Molly Taylor, first and only female driver and youngest ever to win top honours in Australian domestic rallying join the Extreme E Drivers Programme.
Molly, 32, inherited a love of rallying from her mother Coral – a four-time Australian champion co-driver – and her father Mark who ran a leading rally school, where she first turned a wheel off-road in anger. Competing locally while still at school, Molly impressed early on in her career. In 2006 she was awarded the New South Wales Young Achiever of the Year and in 2009 was selected by the Australian Motor Sports Foundation for its International Rising Star Program.
Back-to-back domestic titles in the F16 class followed along with two British Ladies Rally Champion titles before she entered the World Rally Championship in 2011 as part of Pirelli’s Star Driver programme, culminating with a stage win at Wales Rally GB. Since then, Molly has competed in the FIA European Rally Championship and at home in Australia where she was runner-up in the domestic series in 2015 before taking to the top step a year later, with the Subaru do Motorsport team.
Extreme E’s appeal, for Molly, is its adventure into the unknown – seeing pioneering electric SUVs tackling remote locations which have yet to hold a motor race while raising awareness of the issues they’re facing at the hands of human activity.
Nothing like this has never been done before – she said. It represents a huge challenge and adventure, which really excites me. The broader message of tackling climate change in a proactive way is also incredibly important – our future, and generations to come, depend on us tackling this issue successfully. From what I have seen of the ODYSSEY 21 in action, it also looks like a whole lot of fun to drive!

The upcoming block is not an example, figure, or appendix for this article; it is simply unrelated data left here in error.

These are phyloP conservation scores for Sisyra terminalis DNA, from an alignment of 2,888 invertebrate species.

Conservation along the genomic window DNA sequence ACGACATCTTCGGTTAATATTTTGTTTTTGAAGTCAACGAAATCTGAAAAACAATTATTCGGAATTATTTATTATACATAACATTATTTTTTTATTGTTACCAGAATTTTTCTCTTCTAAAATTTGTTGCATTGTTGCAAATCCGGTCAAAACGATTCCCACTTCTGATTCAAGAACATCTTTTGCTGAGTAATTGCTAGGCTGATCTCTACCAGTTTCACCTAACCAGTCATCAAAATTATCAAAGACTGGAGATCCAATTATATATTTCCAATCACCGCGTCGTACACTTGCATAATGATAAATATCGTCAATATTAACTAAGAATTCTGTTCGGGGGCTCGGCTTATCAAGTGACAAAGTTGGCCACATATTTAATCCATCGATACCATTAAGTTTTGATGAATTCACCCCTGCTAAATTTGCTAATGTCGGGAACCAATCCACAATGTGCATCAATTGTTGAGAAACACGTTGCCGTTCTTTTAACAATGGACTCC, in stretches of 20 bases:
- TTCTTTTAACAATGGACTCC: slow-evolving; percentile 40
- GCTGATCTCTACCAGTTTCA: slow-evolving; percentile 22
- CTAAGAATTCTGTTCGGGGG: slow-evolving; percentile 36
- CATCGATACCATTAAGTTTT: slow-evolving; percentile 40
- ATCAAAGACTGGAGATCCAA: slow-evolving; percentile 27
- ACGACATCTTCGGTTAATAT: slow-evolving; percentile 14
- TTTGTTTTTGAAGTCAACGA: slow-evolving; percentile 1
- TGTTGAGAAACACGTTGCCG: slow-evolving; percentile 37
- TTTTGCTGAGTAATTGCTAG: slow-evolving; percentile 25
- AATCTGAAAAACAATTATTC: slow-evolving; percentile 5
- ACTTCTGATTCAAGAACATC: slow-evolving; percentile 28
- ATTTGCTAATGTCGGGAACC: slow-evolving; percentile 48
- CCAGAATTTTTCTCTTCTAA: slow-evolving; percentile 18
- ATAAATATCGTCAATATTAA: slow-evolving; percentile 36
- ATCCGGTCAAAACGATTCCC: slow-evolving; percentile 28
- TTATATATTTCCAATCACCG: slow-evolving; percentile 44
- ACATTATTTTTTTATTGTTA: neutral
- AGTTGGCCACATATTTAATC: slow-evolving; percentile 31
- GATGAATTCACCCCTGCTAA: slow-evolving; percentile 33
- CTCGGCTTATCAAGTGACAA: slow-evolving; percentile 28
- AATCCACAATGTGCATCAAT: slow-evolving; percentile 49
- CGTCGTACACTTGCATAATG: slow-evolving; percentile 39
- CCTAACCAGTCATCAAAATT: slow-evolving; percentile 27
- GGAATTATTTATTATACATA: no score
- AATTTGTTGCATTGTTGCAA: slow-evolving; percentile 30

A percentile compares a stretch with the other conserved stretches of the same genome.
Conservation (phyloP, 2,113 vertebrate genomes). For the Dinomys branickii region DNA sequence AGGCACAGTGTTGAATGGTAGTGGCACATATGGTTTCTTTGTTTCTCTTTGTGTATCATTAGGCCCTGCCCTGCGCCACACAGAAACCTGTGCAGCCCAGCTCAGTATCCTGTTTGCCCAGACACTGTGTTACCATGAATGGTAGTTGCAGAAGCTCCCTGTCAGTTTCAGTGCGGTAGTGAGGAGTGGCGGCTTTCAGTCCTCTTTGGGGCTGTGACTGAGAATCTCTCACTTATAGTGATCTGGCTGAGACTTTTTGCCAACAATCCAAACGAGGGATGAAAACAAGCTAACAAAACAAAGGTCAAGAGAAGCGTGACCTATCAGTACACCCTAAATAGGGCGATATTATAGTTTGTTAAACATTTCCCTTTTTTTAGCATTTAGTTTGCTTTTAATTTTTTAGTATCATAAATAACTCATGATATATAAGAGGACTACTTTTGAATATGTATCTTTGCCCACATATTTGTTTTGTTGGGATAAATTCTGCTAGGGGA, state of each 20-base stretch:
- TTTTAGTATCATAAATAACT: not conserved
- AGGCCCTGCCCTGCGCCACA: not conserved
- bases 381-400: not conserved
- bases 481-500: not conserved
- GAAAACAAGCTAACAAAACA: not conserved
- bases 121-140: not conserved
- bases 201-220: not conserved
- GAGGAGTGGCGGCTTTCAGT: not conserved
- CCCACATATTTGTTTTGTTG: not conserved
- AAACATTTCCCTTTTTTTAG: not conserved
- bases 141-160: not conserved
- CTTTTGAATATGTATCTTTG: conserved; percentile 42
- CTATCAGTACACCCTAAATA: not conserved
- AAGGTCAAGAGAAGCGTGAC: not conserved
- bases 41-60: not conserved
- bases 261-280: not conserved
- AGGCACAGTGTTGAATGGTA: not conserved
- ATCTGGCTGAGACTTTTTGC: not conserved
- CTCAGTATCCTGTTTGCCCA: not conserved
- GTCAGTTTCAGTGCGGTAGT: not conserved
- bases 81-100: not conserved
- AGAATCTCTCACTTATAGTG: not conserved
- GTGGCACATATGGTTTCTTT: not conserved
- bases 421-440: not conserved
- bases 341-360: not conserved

It’s going to be a rollercoaster for all of us as well as the fans. The variety of locations and conditions we will experience is going to make it a continual adventure; they’re all bucket list places that I have never been in a position to visit, so that will be special. Getting involved with a series where drivers and teams won’t know what to expect is really exciting. Everyone will be in the same boat and will be learning on the ground.
There will no doubt be a very steep learning curve ahead. I think my experience as a rally driver has given me the car control and ability to adapt to changing environments, but the specificity of Extreme E – new surfaces and the race formats – will be elements to learn and work on.
Driving a SUV will be something new for me, too, as well as a number of the conditions in which we will drive. I’ve competed a lot on gravel, but sand and ice will be a new challenge. The format will also be completely different, especially sharing the co-driver role!
Extreme E recently announced that its teams would comprise a 50-50 split of male-female drivers. Molly worked her way up the rallying pyramid pursuing her passion, and hopes to take the opportunity to create further positive action for diversity in a traditionally male-dominated sport.
One thing that has always appealed to me about motorsport is that once the helmet goes on, your gender becomes irrelevant and the stopwatch has no bias – she added. However, I also think that it is important to look at how we can effectively improve the diversity in our industry and this is a step in the right direction. I think this format will provide new opportunities for us to reshape the image of our sport in the eyes of young fans, who will inevitably be our future.
Source: Extreme E